Daniel Angerhausen (Rensselaer Polytechnic Institute in Troy, NY)

Exoplanet Atmospheres before JWST - Occultation spectrophotometry with current groud, space and airborne based platforms
When Dec 11, 2012 from 02:30 PM to 04:00 PM
  • Special Seminar
Where SH, Seminar room
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In the last few years our knowledge of exoplanets has been revolutionized by the detection of statistically significant numbers of planets by platforms such as Kepler and CoRoT. Furthermore, the characterization of exoplanet atmospheres by the Hubble (HST) and Spitzer Space telescopes brought an 'Era of Comparative Exoplanetology'. By utilizing the transit method (measuring the small, wavelength-dependent variation in flux as an exoplanet passes in front of or behind its parent star), we are now able to characterize exoplanetary atmosphere. However, due to its Earth-trailing orbit, Spitzer will inevitably become unavailable for further observations in the near future and is only capable of photometric observations in limited bandpasses in its “warm” mission phase. HST is scheduled to remain on-line until ~2020, but the current instrumentation limits HST to wavelengths shorter than 1.7 μm.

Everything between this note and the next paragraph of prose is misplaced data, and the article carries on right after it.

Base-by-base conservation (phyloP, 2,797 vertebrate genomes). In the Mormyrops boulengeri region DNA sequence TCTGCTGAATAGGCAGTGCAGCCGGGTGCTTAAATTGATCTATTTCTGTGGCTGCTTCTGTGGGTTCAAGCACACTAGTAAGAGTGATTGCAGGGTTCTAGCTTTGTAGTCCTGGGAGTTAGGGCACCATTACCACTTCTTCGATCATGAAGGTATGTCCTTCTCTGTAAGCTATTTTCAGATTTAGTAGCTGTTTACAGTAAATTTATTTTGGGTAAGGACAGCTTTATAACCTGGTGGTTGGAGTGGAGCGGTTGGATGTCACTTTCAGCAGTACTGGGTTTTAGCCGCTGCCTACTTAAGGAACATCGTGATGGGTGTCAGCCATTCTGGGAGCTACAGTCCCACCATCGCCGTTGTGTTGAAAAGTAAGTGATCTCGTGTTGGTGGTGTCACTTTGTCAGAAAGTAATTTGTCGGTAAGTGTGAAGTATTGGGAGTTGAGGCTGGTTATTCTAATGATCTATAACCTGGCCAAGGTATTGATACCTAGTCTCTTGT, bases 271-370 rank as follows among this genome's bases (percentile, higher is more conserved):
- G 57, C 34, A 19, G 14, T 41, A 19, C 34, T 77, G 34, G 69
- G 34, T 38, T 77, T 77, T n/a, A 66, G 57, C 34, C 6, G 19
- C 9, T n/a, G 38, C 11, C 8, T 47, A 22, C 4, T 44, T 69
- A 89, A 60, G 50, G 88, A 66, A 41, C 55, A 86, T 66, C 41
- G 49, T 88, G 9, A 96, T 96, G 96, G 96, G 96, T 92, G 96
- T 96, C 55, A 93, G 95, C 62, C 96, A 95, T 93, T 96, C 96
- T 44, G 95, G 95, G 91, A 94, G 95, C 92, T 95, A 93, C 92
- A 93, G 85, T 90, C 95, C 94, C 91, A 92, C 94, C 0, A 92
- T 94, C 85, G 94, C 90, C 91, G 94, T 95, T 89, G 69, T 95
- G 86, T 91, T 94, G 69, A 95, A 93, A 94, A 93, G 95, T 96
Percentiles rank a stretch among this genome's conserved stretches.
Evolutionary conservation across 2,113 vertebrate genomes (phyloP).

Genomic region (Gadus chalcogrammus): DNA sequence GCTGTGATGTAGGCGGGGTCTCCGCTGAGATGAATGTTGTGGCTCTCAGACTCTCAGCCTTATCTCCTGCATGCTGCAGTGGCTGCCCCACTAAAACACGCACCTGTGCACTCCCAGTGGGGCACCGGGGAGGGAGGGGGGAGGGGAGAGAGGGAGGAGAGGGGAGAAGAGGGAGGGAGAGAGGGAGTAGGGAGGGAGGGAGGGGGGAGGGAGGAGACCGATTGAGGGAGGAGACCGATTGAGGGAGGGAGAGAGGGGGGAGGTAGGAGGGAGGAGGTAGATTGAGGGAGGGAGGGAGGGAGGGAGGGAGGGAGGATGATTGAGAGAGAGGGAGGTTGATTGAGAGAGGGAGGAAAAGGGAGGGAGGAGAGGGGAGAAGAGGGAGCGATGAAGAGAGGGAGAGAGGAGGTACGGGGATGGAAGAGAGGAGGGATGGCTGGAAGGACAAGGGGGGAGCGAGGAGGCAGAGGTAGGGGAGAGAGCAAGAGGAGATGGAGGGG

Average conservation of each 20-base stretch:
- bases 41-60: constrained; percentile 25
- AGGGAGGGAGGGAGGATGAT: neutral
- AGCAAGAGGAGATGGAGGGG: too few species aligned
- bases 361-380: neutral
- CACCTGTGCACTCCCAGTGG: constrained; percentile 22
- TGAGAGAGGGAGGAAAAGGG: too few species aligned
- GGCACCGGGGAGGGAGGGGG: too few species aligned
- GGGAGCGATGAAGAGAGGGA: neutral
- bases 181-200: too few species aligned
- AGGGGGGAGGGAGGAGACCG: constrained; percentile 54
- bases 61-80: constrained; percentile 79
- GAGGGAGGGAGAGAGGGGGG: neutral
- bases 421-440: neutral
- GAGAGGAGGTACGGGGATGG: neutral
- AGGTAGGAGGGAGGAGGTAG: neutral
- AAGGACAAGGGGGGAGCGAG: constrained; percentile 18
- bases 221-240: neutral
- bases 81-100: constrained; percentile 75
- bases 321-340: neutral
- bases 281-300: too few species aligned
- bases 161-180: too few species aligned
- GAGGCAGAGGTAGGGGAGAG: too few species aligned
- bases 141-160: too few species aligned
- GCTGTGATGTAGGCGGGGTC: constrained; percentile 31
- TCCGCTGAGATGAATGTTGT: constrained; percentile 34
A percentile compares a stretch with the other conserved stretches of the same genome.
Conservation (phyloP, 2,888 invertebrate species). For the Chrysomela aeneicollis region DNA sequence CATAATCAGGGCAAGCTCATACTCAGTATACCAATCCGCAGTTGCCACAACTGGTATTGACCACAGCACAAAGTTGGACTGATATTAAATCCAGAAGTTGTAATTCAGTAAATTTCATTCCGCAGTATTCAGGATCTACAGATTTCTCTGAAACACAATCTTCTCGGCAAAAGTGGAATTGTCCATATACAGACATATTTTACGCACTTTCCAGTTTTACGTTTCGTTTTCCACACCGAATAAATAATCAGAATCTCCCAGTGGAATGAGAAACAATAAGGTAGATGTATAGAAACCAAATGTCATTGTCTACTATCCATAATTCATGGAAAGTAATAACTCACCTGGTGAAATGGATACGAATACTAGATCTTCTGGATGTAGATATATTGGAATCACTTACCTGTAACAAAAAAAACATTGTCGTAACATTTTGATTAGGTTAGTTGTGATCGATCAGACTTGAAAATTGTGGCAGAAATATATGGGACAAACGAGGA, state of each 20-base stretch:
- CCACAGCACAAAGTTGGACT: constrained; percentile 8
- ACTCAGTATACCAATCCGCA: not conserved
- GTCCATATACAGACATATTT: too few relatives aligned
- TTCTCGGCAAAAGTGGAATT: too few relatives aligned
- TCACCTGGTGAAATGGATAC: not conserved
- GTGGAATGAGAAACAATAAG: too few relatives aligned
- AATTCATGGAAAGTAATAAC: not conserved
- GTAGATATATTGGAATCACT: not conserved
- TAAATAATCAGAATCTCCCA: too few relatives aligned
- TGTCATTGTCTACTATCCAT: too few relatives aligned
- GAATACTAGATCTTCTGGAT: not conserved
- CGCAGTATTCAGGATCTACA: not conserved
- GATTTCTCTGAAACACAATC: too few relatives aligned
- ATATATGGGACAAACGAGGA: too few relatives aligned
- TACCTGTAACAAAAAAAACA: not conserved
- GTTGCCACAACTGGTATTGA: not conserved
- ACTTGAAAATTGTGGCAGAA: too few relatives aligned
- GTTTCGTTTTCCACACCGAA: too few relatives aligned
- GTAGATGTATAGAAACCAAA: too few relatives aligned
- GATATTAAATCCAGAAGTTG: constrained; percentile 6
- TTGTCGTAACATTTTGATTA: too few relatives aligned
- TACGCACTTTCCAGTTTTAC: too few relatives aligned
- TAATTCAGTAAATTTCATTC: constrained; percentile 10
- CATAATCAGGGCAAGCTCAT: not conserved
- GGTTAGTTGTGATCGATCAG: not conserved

In my talk I will describe how the airborne-based platform SOFIA and ground-based multi-object-spectrometers will help to close this NIR characterization bottleneck until the start of JWST: I will present the proposals chosen in SOFIA's Cycle 1 in this field as well as the 2nd generation instrument concept NIMBUS (near-infrared multi-band ultraprecise spectroimager). Furthermore I will display recent observations with Keck's MOSFIRE instrument.